This tutorial guides you through creating a simple "Hello World" bot.
This tutorial assumes you have a user account for the LiveEngage and Conversation Builder platforms. If you don't, your team should have an administrator who can create one for you.
Step 1: Create a new bot
- Navigate to https://authentication.liveperson.net/login.html, enter your credentials, and log in.
- In the left sidebar in LiveEngage, click the Conversational AI and Bots icon.
- In the Conversational AI dashboard, click Conversation Builder.
- Click New Bot in the upper-right corner, and select the Custom Bot generic template.
- Give the bot a unique name and description, and select "Consumer Facing Bot" for the Bot Type.
Click Create Bot.
This takes you to the new bot in Conversation Builder. Since you selected the Custom Bot template, by default this creates a bot with a “Welcome” dialog that matches and responds to simple forms (patterns) of “hello”. The bot also has a Fallback dialog with some fallback text.
Click the Welcome tab in the lower-left corner to open the Welcome dialog, so you can examine it.
(You can learn about the different parts of Conversation Builder here.)
Step 2: Test the Welcome dialog
With the bot created, let’s see how to make it respond to user utterances.
The first interaction in the Welcome dialog is a User Says interaction that allows us to match a user’s utterance using patterns or intents. Following that is a Text Statement interaction that displays some text ("Hi there! Thanks for coming!") to the user.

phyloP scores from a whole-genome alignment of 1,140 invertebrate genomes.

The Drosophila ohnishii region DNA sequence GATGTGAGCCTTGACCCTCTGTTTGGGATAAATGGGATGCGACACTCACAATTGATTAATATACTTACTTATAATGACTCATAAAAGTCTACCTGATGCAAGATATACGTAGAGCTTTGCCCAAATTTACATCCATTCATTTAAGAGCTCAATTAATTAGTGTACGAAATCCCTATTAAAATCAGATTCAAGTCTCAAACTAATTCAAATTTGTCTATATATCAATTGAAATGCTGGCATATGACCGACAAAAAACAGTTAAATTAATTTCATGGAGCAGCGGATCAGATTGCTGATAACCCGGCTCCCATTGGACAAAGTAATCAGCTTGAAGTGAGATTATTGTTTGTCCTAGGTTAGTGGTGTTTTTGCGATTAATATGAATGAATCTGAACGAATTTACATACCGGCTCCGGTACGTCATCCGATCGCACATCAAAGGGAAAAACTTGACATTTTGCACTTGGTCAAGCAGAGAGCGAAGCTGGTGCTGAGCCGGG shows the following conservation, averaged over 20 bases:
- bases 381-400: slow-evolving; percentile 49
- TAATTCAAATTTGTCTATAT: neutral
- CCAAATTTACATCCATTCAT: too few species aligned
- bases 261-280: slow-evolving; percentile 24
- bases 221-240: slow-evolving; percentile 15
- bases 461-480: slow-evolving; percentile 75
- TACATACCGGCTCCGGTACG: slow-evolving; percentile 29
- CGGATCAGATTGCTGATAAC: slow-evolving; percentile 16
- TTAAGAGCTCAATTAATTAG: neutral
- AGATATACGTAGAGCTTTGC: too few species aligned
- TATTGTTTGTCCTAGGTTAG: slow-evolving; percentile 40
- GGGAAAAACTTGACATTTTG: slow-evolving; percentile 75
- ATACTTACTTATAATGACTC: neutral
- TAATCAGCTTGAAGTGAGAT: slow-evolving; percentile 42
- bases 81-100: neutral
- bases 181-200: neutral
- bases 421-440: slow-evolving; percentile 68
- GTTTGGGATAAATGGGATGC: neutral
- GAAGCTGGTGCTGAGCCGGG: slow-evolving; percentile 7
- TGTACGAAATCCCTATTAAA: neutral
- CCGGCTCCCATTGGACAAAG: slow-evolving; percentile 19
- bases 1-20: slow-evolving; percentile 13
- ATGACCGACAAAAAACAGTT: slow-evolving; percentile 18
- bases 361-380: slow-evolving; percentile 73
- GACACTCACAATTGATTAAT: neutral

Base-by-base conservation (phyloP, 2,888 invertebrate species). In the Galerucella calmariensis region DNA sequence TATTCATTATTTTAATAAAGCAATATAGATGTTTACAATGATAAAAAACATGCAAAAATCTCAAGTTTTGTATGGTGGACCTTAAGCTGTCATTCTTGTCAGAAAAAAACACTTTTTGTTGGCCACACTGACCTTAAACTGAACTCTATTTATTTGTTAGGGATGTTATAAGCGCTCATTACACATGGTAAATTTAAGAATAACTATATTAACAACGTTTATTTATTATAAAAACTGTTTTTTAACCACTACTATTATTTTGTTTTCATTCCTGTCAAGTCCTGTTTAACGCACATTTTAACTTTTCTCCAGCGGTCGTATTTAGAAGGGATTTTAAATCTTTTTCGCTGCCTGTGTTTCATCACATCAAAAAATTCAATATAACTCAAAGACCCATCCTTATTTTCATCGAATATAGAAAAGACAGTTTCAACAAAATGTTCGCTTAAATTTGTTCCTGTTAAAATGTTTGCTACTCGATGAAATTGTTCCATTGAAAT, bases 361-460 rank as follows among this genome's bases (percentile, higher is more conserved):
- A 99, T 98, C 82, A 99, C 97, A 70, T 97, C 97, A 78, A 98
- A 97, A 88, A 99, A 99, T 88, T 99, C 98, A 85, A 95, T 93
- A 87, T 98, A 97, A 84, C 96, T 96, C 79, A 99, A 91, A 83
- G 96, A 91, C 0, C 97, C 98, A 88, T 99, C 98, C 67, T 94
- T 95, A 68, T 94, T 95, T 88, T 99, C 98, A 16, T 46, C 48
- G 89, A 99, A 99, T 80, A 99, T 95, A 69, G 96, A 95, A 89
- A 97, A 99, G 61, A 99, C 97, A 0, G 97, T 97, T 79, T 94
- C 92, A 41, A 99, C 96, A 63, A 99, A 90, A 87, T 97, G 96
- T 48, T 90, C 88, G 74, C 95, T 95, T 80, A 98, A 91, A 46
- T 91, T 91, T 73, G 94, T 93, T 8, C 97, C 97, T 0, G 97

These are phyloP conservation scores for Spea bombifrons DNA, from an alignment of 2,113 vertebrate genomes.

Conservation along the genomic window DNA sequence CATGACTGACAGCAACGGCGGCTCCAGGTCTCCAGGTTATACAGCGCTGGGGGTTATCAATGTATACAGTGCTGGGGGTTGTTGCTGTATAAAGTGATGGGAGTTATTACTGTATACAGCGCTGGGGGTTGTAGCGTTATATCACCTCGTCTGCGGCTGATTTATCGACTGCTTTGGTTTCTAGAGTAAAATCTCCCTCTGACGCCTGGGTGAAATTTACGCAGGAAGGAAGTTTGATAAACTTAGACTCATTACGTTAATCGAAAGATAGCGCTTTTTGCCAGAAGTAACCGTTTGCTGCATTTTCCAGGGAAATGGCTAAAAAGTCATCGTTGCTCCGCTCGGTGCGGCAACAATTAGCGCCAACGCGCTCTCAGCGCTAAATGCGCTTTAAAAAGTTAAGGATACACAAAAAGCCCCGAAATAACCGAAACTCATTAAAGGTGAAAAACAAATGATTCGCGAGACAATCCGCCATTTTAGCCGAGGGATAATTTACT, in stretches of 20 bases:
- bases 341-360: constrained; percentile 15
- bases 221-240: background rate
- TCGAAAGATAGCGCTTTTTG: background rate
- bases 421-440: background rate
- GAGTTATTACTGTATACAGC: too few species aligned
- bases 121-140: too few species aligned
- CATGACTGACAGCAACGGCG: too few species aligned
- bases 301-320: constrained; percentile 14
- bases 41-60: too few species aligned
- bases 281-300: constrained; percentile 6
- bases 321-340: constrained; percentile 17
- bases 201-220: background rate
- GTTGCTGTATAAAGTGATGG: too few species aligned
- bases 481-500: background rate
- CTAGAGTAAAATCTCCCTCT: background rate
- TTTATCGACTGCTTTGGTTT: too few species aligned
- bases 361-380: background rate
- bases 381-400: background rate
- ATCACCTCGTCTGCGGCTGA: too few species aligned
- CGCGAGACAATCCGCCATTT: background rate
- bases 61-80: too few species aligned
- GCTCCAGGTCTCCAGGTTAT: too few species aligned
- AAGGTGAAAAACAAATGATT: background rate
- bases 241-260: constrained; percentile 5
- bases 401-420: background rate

Statement interactions (Text, Image, Audio, and Video) are for displaying content to the user, without listening for a user response. Once the statement is displayed, the conversation flow moves on to whatever is next in the dialog. (You can learn more about interactions here.)
Let’s see the interactions in action!
Click the Preview icon in the lower-right corner.
In the Preview window, enter “hello” or “hello there.” You should see the welcome response.
So how is the Welcome dialog triggered?
Click the User Says interaction (the top interaction) to select it. There are two small icons to the right of it.
Click the top Interaction Details icon to display the window, and then click the Settings tab inside.
Under Patterns, note the different patterns used to match this particular dialog. You can also use intents to trigger a dialog, but for this exercise we focus on patterns.
Since this is a "welcome" dialog, it uses patterns like “hi”, “hello” and “howdy” to match those phrases exactly and display a response.
By adding wildcards (e.g.,
hello *) you can allow for broader matches like “hi there” or “hello my friend”. Using parentheses and pipes allow you to specify a series of alternates. For instance,
(hi|hello|hey)*will match “hi”, “hello there”, and “hey you”.
Add some more patterns (e.g., “hiya”, “ciao”, “hola”), and then click Save in the window.
- In the Preview window, enter "reset", and press Enter. This starts a new session, so you can "pick up" your changes.
Test the new patterns in the Preview window like you did before.